One of the many delights of strolling through a garden, beyond the visual is its fragrances—of the dew at dawn, freshly-cut grass, and, of course, the heavenly aroma of our flowers in bloom, especially roses. We’ve rounded up some of our favorite fragrant rose varieties that are as appealing to the nose as they are to the eye. And although a rose by any other name would smell as sweet, we dig into some of the stories behind the names. While only some have a story to tell, all of these beauties have alluring fragrances that leave us wanting more.

Meet: ‘Lady Emma Hamilton’
Fragrance Notes:
Fruity with hints of pear, grape, and citrus
Classification: English shrub rose bred by David Austin
Color: Tangerine orange
What's in a Name: Lady Emma Hamilton, a blacksmith’s daughter and former dance-hall girl, was the wife of a British ambassador and later became the lover of Horatio Nelson, a heroic British officer in the Royal Navy. Her story was later portrayed by Vivien Leigh in the film, That Hamilton Woman. The rose was dubbed after Emma to celebrate the 200th anniversary of the Battle of Trafalgar, where Nelson met his demise.
Meet: ‘Madame Alfred Carrière’
Fragrance Notes:
 A musky fragrance
Classification: Climbing rose bred by Antique Rose Emporium
Color: Pale pink and creamy white
Meet: ‘Jubilee Celebration’
Fragrance Notes:
Bold, fruity fragrance with hints of fresh lemon and raspberry 
Classification: English shrub rose bred by David Austin
Color: Salmon pink
What's in a Name: This richly-colored rose was named to commemorate Her Majesty Queen Elizabeth II’s golden jubilee, which occurred in 2002 and marked the 50th anniversary of her ascension to the throne.
Meet: ‘Mister Lincoln’
Fragrance Notes:
A strong melon fragrance
Classification: Shrub rose bred by Jackson & Perkins
Color: Crimson
What's in a Name: Named after one of our most respected presidents, this crimson beauty was presented, most appropriately, with All-American Rose Selections honors in 1965 for its color, shape, and sweet fragrance.
Meet: ‘Honey Perfume’
Fragrance Notes:
An irresistible spicy fragrance
Classification: Shrub rose bred by Jackson & Perkins
Color: Apricot yellow
Meet: ‘At Last’
Fragrance Notes:
A classic, perfumed rose scent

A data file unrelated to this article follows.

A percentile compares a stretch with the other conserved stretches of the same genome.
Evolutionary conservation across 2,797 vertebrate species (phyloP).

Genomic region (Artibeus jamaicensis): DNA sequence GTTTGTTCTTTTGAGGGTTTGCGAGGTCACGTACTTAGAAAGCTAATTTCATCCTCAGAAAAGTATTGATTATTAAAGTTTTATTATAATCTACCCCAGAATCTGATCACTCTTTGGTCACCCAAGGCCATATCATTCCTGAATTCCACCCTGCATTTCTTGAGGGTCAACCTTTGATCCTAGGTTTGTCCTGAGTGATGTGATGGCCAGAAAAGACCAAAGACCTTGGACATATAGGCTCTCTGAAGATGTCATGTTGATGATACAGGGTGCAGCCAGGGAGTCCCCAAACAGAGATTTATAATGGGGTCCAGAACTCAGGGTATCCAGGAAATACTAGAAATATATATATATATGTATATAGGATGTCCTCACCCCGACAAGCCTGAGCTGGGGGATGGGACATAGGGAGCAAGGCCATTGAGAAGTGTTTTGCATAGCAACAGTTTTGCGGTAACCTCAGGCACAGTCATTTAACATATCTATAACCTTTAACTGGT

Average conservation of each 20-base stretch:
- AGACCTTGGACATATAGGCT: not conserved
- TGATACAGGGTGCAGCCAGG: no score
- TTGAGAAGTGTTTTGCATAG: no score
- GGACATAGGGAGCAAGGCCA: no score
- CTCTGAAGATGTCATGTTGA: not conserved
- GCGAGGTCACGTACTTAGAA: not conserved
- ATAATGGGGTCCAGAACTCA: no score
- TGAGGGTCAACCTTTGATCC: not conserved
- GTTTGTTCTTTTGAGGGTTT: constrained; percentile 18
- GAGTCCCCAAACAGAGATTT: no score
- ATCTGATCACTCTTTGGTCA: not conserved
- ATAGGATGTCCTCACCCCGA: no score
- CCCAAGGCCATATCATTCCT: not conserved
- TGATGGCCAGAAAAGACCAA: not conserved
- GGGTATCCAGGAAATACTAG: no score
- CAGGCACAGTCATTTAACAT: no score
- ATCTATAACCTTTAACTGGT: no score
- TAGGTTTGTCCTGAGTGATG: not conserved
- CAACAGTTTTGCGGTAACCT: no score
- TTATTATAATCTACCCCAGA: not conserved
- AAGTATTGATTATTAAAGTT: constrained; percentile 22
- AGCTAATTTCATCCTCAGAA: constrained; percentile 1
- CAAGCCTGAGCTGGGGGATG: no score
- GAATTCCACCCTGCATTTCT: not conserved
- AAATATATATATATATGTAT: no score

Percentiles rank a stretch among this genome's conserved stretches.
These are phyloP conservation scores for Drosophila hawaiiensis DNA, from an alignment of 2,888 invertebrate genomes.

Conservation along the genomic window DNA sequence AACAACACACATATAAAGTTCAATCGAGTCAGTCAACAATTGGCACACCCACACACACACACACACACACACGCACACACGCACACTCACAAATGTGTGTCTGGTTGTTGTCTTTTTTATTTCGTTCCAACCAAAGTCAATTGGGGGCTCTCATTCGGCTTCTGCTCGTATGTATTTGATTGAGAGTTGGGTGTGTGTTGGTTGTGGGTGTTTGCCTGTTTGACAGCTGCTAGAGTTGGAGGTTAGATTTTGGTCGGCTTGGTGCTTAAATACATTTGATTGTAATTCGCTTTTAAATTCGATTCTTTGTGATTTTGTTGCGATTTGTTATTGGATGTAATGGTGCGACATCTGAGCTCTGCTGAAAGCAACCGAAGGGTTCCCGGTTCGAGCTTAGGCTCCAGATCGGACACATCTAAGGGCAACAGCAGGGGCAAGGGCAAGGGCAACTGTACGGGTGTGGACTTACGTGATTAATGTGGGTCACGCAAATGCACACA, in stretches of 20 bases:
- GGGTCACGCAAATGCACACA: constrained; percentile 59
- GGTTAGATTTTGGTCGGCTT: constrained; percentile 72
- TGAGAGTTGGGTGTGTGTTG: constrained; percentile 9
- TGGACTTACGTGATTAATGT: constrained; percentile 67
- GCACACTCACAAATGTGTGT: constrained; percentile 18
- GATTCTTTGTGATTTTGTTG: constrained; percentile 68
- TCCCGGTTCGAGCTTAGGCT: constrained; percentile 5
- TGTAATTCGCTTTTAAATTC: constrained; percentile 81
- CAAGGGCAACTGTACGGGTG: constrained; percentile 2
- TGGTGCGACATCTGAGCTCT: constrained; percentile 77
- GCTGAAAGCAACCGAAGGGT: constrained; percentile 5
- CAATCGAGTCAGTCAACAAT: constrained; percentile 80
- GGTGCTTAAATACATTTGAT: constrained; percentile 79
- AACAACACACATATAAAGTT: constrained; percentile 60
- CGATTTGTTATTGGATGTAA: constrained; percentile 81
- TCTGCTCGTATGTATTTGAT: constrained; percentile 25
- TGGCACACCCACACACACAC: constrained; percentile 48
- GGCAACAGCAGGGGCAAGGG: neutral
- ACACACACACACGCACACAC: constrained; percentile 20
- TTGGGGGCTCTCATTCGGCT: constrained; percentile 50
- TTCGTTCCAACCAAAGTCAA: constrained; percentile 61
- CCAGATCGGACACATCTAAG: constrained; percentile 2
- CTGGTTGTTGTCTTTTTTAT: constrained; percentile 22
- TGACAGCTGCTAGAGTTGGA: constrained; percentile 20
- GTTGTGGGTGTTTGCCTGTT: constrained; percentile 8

Classification: Shrub rose bred by Proven Winners
Color: Apricot orange
What's in a Name: As the name suggests, the large sunset-colored rose is the first disease-resistant rose with a strong scent for the company—and it couldn’t come soon enough!
Meet: ‘Louise Odier’
Fragrance Notes:
A strong, sweet Old Rose perfume
Classification: Shrub rose sold by Heirloom Roses, David Austin, and Antique Rose Emporium
Color: Warm, saturated pink
Meet: ‘Fragrant Cloud’
Fragrance Notes:
A bold mix of citrus, spice, fruit, and rosy damask—the overall scent has been compared to the smell of cloves or pumpkin pie
Classification: Shrub rose bred by Jackson & Perkins
Color: Coral red
Meet: ‘Constance Spry’
Fragrance Notes:
A strong scent of myrrh
Classification: English shrub rose bred by David Austin
Color: Deep pink
What's in a Name: One of the first David Austin roses, this British beauty was named after the grande dame of floral design. Constance Spry hit her stride in the 1920s, and changed the game of floral design by embracing the practice of loose, fluid arrangements. She pioneered the use of unorthodox materials (or at least what was considered unorthodox at the time) such as weeds, fruits, vegetables, and berries. Armed with a love of gardening and uninhibited imagination, she went on to be a best-selling author and an authority on creating exquisite arrangements.
Meet: ‘Alba’
Fragrance Notes:
Sweet clove with a hint of citrus
Classification: Shrub rose bred by Monrovia
Color: Snowy white
Meet: ‘Souvenir de la Malmaison’
Fragrance Notes:
A damask perfume fragrance
Classification: Shrub rose bred by Antique Rose Emporium
Color: Pale pink
What's in a Name: Introduced in 1843, this rose was originally called ‘Queen of Beauty and Fragrance.’ It grew in the gardens that Josephine Bonaparte (the wife of Napoleon) established at Malmaison in France, which once housed one of the largest collections of roses in the world. The rose’s name was changed to honor the estate when one of the Grand Dukes of Russia obtained a specimen for the Imperial Gardens of Russia.
Meet: ‘Ambridge’
Fragrance Notes:
A strong myrrh scent, reminiscent of aniseed
Classification: English shrub rose bred by David Austin
Colors: Apricot, peach, orange, and copper
Meet: ‘Julia Child’
Fragrance Notes:
Licorice and spice
Classification: Shrub rose bred by Weeks Roses
Color: Butter yellow
What's in a Name: Julia Child, an American who found her passion while living abroad, was a master chef who shared the art of French cooking through her television series and award-winning cookbooks. Before her passing in 2004, the Queen of French Cuisine herself selected this bushy rose as her namesake.
Meet: ‘Madame Isaac Pereire’
Fragrance Notes:
 A musky fragrance
Classification: Shrub rose bred by Antique Rose Emporium
Color: Fuchsia
What's in a Name: An old Bourbon rose also referred to as ‘Le Bienheureux de la Salle,’ this lovely lady was introduced in 1881 and named after the wife of a wealthy French banker.
Meet: ‘Heritage’
Fragrance Notes:
 A mix of fruit, honey, and carnation with a hint of myrrh
Classification: English shrub rose bred by David Austin
Color: Medium pink

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